The professor involved says he was just joking. But many think his all-department email asking about a “National Society for White Engineers” in response to an event notice from a black engineering students’ group wasn’t funny.
The National Society of Black Engineers chapter at the Binghamton University, State University of New York sent out an invitation to a fundraising dinner on an engineering department mailing list. In response, Victor Skormin, distinguished service professor of electrical and computer engineering, wrote: “Please let me know about a dinner of the National Society for White Engineers”.
Students in the society chapter and others on the Listserv immediately took issue with Professor Skormin’s statement. The next day, Binghamton president Harvey Stenger issued a statement of his own to the department, saying that he and provost Donald Nieman found Professor Skormin’s email “deeply offensive”.
“Clearly,” Professor Stenger wrote, “this is neither the level of professionalism that we expect from members of the Binghamton community nor is it compatible with the university's commitment to diversity and inclusion. We support the mission of the students and faculty active in the National Society of Black Engineers and recognise the important contributions they make to the university, their disciplines and our society.”
Professor Stenger said that he and the provost hoped Professor Skormin “understands the pain that he has caused”.
Professor Skormin told Inside Higher Ed via email that his comment was “intended strictly as a joke”. He’s apologised in an email to his department, saying that throughout his long tenure on campus he’s always emphasised his “belief that all people have relevance in this world and deserve the best chance at opportunities”.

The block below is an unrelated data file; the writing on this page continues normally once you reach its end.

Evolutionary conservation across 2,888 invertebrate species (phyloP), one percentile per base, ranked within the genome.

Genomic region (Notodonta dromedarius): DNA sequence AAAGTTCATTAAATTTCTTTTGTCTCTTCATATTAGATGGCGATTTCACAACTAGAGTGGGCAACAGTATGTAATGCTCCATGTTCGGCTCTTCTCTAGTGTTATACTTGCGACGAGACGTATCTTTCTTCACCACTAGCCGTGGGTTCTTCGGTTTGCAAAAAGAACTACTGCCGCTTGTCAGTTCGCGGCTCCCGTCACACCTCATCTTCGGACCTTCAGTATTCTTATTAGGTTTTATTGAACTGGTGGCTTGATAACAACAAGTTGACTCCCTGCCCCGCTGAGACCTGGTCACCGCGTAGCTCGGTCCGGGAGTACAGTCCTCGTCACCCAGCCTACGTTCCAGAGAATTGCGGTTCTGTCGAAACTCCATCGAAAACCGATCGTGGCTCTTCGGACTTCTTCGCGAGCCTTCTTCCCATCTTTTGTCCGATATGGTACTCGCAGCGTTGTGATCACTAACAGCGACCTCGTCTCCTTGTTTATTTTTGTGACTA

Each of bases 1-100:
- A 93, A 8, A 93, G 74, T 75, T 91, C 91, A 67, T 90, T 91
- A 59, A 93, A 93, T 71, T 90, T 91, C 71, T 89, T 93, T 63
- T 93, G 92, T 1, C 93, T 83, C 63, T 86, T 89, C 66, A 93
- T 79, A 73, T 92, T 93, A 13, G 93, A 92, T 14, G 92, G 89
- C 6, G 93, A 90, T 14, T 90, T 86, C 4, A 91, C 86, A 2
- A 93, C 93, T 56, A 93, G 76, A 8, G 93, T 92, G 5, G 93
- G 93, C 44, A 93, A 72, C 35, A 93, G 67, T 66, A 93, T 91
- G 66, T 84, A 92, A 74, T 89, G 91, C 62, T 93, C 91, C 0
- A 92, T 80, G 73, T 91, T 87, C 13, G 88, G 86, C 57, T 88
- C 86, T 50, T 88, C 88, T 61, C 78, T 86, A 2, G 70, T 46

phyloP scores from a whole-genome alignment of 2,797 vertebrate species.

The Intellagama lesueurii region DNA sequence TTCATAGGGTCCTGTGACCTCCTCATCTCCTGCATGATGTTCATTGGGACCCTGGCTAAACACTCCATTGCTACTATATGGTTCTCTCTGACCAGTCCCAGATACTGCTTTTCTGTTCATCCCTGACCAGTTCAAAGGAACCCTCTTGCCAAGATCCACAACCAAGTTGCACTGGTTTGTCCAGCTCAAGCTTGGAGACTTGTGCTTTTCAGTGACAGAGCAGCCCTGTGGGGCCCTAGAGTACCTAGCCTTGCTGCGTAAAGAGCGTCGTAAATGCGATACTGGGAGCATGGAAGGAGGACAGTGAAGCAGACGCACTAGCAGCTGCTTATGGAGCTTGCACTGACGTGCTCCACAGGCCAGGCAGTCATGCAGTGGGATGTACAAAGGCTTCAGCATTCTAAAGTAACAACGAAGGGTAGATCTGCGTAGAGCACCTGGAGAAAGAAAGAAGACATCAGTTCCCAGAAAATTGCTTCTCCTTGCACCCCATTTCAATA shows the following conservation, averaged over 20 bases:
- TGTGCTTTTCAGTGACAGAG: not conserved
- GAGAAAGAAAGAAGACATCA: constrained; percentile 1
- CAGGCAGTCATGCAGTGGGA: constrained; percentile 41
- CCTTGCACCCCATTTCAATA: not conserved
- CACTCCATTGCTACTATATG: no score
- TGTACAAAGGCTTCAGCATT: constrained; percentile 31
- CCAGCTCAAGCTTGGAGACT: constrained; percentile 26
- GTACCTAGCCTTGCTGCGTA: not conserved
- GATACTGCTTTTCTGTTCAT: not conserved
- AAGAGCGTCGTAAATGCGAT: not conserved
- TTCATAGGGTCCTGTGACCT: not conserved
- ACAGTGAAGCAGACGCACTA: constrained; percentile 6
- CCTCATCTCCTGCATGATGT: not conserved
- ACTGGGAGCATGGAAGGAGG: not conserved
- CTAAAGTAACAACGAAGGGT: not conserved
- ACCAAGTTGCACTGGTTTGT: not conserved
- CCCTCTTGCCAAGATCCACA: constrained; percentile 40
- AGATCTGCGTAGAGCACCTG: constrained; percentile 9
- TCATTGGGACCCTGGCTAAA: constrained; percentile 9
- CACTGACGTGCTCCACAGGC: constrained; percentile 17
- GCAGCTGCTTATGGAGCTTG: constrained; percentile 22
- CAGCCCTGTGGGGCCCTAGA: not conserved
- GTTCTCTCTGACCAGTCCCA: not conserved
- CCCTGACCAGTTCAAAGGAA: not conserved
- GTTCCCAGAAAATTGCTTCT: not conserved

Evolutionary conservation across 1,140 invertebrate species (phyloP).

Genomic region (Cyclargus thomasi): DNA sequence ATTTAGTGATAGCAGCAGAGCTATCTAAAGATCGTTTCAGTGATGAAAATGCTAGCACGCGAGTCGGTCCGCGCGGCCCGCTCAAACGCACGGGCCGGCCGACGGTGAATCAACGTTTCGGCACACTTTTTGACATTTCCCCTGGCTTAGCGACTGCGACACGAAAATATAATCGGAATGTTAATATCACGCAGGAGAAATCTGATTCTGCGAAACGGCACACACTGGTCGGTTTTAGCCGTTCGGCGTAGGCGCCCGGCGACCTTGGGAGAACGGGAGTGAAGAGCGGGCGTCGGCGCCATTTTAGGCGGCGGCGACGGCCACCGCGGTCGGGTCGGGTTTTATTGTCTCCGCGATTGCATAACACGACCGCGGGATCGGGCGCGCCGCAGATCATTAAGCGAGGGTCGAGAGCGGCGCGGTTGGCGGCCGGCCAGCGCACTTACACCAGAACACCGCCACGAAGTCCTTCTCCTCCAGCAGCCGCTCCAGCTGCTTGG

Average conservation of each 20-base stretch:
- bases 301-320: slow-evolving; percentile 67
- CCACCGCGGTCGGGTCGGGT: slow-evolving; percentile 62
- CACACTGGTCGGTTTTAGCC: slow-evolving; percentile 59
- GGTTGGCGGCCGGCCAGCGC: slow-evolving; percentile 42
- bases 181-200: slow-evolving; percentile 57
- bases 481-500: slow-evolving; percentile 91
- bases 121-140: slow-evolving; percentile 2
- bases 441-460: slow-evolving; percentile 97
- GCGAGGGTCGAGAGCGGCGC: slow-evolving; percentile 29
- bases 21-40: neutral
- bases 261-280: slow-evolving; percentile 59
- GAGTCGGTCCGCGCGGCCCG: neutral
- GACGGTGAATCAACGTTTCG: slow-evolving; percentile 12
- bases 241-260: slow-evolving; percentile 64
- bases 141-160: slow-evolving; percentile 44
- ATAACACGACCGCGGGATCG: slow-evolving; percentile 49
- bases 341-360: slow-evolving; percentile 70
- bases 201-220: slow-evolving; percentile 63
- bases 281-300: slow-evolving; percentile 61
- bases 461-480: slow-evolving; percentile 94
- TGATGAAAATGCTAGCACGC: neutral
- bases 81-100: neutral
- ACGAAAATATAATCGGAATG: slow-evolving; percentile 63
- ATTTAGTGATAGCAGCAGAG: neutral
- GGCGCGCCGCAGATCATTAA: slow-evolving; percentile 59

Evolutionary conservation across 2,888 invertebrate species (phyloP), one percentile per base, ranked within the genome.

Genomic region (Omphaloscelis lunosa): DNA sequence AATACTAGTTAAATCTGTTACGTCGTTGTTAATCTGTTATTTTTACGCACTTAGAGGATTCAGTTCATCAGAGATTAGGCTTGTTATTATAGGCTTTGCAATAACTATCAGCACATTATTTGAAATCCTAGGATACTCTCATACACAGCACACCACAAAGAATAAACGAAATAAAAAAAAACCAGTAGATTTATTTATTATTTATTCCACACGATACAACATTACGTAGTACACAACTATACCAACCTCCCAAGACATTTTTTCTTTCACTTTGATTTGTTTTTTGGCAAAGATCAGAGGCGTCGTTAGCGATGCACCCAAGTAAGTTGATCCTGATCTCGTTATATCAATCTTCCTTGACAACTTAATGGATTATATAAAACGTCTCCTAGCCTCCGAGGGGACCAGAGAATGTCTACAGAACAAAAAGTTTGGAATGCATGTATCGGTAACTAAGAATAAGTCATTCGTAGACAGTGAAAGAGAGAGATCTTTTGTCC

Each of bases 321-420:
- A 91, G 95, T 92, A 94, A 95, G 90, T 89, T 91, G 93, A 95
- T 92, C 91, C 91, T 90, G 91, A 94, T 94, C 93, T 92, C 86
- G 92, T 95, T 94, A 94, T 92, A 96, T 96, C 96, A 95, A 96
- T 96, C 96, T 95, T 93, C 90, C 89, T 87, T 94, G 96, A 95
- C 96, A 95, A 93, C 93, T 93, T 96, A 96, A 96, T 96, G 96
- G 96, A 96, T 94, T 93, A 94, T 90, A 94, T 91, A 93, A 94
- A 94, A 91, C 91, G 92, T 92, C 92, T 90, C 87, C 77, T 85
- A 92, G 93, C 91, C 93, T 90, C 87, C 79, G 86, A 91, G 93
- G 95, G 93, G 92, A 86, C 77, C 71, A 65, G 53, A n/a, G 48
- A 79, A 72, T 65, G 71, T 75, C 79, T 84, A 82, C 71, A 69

Because his field is challenging, he continued, “I often make funny and sarcastic statements, helping students to ‘recharge’ their attention mechanisms. People who know me personally can testify that such statements are never offensive, sometimes funny and, the most important, do enhance the learning experience.”
Unfortunately, Professor Skormin said, the email in question “left room for the misinterpretation of the statement, and consequently the statement was grossly misplaced. I did not intend to offend any of my past, present or future student recipients, nor any of my colleagues. Please rest assured that the impact of the message did not reflect my intent…To any and all who have been in receipt of the email, please accept my personal and professional apologies.”
A spokesperson for Binghamton noted the apology and said that Professor Skormin also met with representatives from its division of diversity and inclusion.
Siaki Tetteh-Nartey, a student member of Binghamton’s National Society of Black Engineers, told WBNG.com that she doesn’t want to see Professor Skormin fired since it wouldn’t change anyone’s mind about the issues at hand. Instead, she said she wants a “dialogue about why these [diversity-based] groups are still relevant in this day and age, in addition to what they do”.
She added: “We cannot expect people to learn from their mis-step if we do not sit down with them.”
This is an edited version of a story which first appeared on Inside Higher Ed.